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HDCP exploit released, decrypts 1080p in real-time

updated 10:55 am EDT, Wed September 29, 2010

HDCP exploit would allow 1080p decryption

The HDCP exploit Intel tried to downplay a couple of weeks ago is now being offered to the public. Created by Rob Johnson and Mikhail Rubnich, the open-source software is said to be capable of decrypting 1080p HDCP video in real-time. This does requires a moderately powerful system, however, with the creators saying a high-end, multi-core 64-bit CPU can decrypt 30FPS, 1080p content using two cores and about 1.6GB of RAM.

The crack lets software do what Intel meant hardware to perform. The code includes the block cipher, stream cipher, and hashing algorithms required. The makers add that there is room for optimization, giving SSE instructions as the example. They are releasing the code and hope others will optimize it for efficiency.

The code would let companies and, more likely, individuals create devices that support HDCP without paying for a licensing agreement. Intel has threatened to sue anyone who makes an exploit readily available, but exemptions from the DMCA may prevent these actions since many viewers would be breaking HDCP to access legitimate content on displays that don't have HDCP support.

The protection method is an inherent part of HDMI and newer DVI ports, and was intended to close the "analog hole," or piracy through direct capture of a video feed. Critics, however, have noted that it has done little to stop piracy due to access to the raw sources. It has often been more of a limit to legal users, since devices without HDCP-supporting DVI or HDMI output, including the iPad, can't show the video on an external display.

By Electronista Staff
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  1. vasic

    Fresh-Faced Recruit

    Joined: May 2005


    Cat's out of the bag

    By releasing it publicly, the large hacking and development community can review the code and perhaps optimise it to lower system requirements.

    It was just a matter of time. While this may not necessarily be a major tool for pirating HD content (after all, you'd need a capturing hardware/software to get the content back into a computer), it will make it easier for many to watch their (legally obtained) HD content on HDMI devices that don't support HDCP.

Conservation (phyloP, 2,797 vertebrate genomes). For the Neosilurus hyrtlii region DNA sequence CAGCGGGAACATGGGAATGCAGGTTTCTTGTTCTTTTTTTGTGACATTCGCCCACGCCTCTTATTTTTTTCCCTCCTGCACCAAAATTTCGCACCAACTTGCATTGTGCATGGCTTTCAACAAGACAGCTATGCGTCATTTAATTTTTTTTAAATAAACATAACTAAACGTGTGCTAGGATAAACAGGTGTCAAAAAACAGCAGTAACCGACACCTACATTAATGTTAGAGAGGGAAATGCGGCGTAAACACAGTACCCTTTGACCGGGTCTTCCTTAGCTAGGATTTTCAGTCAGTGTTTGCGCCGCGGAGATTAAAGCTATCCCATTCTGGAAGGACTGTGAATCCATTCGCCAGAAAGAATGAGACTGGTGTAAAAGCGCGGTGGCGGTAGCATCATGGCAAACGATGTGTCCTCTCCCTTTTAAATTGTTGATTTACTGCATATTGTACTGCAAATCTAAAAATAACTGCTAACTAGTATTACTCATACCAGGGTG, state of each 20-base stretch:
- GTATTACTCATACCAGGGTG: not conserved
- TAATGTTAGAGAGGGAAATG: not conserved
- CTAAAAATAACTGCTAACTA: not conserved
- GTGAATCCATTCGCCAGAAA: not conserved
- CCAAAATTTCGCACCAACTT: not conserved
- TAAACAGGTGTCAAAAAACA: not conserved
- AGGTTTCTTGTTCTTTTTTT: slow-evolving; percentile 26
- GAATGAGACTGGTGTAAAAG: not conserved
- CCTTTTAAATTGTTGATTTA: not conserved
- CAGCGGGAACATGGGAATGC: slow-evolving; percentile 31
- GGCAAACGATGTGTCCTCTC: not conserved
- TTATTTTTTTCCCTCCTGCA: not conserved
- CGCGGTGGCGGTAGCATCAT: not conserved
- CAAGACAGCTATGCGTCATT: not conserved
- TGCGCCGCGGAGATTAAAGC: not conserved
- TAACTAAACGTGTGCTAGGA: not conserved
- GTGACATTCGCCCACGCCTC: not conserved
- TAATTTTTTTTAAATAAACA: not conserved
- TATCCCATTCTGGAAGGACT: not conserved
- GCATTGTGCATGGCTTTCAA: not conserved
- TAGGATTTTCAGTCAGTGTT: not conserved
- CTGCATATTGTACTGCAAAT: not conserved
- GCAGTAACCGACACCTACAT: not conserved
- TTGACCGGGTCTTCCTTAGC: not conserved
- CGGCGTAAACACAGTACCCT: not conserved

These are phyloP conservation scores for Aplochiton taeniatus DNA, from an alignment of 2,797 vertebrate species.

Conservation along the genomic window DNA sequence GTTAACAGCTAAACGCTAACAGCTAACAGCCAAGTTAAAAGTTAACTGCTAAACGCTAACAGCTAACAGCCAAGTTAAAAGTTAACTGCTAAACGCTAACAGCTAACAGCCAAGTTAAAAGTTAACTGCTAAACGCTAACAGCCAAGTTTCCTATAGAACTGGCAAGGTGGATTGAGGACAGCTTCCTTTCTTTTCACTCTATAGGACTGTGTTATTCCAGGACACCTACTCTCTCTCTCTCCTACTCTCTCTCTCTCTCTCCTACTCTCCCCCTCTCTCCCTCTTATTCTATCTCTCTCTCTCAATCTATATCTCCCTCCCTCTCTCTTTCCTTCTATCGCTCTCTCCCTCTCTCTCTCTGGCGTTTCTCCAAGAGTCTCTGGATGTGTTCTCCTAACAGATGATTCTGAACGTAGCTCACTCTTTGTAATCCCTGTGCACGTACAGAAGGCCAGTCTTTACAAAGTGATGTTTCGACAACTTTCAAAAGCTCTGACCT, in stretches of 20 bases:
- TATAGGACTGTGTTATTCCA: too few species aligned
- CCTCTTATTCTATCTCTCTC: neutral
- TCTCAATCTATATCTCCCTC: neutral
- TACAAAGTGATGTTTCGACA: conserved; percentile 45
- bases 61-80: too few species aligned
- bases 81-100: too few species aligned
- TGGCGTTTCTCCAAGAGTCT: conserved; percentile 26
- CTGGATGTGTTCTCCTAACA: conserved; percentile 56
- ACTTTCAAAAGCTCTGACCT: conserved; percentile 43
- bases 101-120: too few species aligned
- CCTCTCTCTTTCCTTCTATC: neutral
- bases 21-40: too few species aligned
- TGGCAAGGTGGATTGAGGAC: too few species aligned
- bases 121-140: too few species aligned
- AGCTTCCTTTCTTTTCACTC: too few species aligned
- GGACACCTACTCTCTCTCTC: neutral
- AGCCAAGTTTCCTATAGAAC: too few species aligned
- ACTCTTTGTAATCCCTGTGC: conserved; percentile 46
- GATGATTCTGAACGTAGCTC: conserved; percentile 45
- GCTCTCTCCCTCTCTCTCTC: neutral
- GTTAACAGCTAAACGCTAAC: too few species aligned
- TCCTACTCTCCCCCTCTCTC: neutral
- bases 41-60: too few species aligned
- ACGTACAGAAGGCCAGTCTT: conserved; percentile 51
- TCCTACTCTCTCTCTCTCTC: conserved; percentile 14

1. WiseWeasel

    Junior Member

    Joined: Apr 1999



    One day, these media distribution companies will learn, apparently only after dumping billions of dollars into snake oil salesmen such as Intel in this case, or Sony, Macrovision, and a collection of other companies making outlandish promises of total control, that it's against the laws of physics to protect content when the attacker is the same person as the authorized viewer. Encryption can only work with any degree of efficacy when the attacker is a different person than the one with the decryption keys. Still, it's gratifying to see schemes such as this break down after so much investment by these gullible media distributors, who just get had time after time, format after format, paying to license ultimately ineffective DRM systems. Maybe after flushing so much cash down the toilet, they'll eventually learn to sell people what they actually want and forego these silly DRM games.

  1. Jens24

    Fresh-Faced Recruit

    Joined: Sep 2009


    BluRay Player for Mac?

    Does this mean someone will write a BluRay disc player for Mac? I sure hope so! Steve Jobs says "Bag of Hurt" for BluRay but those of us with Mac Pros can add a BluRay Drive and can read/write but not watch video. This is a market for someone!!

  1. testudo

    Forum Regular

    Joined: Aug 2001


    Re: Cat's

    it will make it easier for many to watch their (legally obtained) HD content on HDMI devices that don't support HDCP.

    And exactly who's making these HDMI devices without HDCP support?

  1. lysolman

    Fresh-Faced Recruit

    Joined: May 2005



    What like running a Blu Ray player in Boot Camp isn't a reasonable solution?

  1. WiseWeasel

    Junior Member

    Joined: Apr 1999


    Re: BluRay Player for Mac

    Note that we're talking about HDCP here, not the copy protection on BluRay discs, which in addition to HDCP, comprises of AACS and BD+. Mac OS X already supports HDCP, so that wasn't the hold-up. AACS and BD+ have been cracked as well, but no playback or ripping solutions exist yet for Mac OS X. In any case, this doesn't really affect the OS X BluRay playback situation either way.

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